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An effort to draft Borders back into the Atlanta mayoral race

An effort to draft Lisa Borders back into this year’s race for mayor of Atlanta has begun in earnest.

Borders, now president of the Atlanta City council, dropped out of the contest last summer to spend more time with her ailing parents. A host of candidates, including state Sen. Kasim Reed and city councilwoman Mary Norwood, have gotten a six-month jump on her in the meantime.

My AJC colleague Eric Stirgus, who haunts City Hall, has passed on the following e-mail he received this afternoon from David Todd Jr., a  business and civic leader who is a long-time friend of Borders:

I am sure that by now you have heard rumors that Lisa Borders maybe stepping back into the race for mayor of Atlanta. I really think that she would be the very best for our city and I am urging her to her “dive back in” now!!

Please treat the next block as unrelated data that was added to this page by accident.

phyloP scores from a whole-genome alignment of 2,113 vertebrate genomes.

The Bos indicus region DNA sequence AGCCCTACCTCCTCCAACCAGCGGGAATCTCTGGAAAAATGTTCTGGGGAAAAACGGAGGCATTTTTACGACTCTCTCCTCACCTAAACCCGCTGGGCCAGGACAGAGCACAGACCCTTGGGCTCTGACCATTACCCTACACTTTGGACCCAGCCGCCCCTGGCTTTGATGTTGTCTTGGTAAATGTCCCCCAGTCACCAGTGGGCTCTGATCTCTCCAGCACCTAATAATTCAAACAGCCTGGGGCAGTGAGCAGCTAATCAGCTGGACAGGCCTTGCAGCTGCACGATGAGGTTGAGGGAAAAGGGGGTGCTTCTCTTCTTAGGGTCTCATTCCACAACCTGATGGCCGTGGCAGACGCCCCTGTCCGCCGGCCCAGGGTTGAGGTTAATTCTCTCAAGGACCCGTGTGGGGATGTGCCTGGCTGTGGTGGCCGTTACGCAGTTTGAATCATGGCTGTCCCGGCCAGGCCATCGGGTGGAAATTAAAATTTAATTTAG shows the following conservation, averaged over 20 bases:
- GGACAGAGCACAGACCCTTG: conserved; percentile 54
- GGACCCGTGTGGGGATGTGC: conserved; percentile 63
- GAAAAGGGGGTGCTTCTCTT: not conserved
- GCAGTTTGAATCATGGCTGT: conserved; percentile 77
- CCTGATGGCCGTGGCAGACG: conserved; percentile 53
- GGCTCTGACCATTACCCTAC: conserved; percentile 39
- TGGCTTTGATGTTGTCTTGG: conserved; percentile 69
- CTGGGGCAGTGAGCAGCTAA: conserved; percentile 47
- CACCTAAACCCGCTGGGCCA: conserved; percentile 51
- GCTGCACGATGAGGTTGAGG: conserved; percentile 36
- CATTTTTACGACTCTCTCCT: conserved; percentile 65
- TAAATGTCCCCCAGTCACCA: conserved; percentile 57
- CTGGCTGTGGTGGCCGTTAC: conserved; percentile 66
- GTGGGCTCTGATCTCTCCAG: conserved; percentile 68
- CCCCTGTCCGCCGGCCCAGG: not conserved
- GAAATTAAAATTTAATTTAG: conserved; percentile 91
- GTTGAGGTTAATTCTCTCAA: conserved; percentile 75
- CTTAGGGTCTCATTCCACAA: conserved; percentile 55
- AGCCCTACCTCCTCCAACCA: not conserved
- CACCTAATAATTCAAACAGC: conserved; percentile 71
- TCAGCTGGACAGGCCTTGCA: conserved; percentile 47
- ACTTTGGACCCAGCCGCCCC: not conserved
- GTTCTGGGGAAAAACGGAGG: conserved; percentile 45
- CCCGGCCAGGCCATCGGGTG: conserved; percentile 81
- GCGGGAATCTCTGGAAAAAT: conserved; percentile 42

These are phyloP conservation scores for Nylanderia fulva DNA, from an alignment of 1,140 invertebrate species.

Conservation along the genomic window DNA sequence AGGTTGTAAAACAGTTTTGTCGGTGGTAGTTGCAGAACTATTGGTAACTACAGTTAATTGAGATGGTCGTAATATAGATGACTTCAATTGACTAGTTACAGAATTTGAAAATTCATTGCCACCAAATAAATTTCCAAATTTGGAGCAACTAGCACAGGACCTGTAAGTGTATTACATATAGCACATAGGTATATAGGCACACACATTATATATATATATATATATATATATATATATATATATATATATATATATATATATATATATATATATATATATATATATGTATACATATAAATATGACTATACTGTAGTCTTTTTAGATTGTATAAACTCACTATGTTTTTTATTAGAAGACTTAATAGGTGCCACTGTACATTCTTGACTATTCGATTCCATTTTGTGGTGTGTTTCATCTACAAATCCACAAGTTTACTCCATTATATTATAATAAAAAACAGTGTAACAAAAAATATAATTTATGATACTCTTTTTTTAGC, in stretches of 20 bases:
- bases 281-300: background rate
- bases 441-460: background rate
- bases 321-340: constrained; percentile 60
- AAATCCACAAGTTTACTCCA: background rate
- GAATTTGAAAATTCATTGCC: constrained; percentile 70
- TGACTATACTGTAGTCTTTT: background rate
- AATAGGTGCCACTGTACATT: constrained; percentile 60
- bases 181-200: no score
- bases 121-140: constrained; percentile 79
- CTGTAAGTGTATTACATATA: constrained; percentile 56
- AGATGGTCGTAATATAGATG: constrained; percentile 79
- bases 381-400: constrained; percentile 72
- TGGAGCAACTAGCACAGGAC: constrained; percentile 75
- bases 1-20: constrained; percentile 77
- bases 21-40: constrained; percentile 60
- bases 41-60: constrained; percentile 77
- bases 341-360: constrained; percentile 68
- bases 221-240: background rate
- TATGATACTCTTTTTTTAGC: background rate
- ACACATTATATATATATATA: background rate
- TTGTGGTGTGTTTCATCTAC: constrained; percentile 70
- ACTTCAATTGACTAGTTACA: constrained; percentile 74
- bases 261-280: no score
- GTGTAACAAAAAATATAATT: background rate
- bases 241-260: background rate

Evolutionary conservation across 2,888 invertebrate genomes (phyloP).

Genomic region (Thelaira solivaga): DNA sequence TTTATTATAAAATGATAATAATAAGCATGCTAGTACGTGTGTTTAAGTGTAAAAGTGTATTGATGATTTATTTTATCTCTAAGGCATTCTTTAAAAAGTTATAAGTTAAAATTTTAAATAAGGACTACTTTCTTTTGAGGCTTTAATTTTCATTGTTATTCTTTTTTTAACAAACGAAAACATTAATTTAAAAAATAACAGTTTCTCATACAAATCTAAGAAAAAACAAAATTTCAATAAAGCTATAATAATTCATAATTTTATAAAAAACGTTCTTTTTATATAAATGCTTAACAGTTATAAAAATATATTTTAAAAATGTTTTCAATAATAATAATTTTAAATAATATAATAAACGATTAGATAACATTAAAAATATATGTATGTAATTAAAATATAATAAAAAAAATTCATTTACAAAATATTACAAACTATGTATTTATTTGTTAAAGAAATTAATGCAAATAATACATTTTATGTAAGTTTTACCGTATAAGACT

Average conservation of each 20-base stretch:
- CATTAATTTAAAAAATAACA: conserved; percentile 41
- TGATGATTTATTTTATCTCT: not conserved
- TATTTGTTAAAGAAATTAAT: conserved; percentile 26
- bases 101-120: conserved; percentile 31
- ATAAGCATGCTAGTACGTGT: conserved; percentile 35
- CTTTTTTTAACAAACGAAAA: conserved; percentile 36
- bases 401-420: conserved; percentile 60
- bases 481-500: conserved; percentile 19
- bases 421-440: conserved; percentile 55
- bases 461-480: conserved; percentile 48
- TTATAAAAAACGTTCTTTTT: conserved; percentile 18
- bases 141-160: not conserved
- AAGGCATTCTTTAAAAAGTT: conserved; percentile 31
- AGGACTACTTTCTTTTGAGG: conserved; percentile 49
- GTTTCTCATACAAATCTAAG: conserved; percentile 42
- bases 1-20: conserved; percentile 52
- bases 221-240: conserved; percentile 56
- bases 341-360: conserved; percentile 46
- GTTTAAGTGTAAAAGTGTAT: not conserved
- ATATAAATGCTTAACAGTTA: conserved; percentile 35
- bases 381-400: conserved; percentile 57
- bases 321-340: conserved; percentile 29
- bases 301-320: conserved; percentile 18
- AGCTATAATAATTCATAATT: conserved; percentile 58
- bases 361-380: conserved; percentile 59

She has had thousands of requests from folks all over the city in many cases offering to help her fix what she needs to fix with getting her parents the proper care and then …..get …

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The Chicago Tribune’s devastating summary paragraph on Roland Burris

The Chicago Tribune has called for U.S. Sen. Roland Burris to resign his Illinois seat. Here’s the stunning gist of the piece, which leads the newspaper’s home page:

U.S. Sen. Roland Burris of Illinois exits his Chicago home. WCT

U.S. Sen. Roland Burris of Illinois exits his Chicago home. WCTseat. Here’s the stunning gist of the piece, which leads the newspaper’s home page:

Let’s see if we have it right: Burris had zero contact with any of Gov. Rod Blagojevich’s cronies about his interest in the Senate seat being vacated by President Barack Obama—unless you count that conversation with former chief of staff Lon Monk, and, on further reflection, the ones with insiders John Harris, Doug Scofield and John Wyma and, oh yeah, the governor’s brother and fundraising chief, Robert Blagojevich. But Burris didn’t raise a single dollar for the now ex-governor as a result of those contacts because that could be construed as a quid pro quo and besides, everyone he asked refused to donate.

The story gets worse with every telling.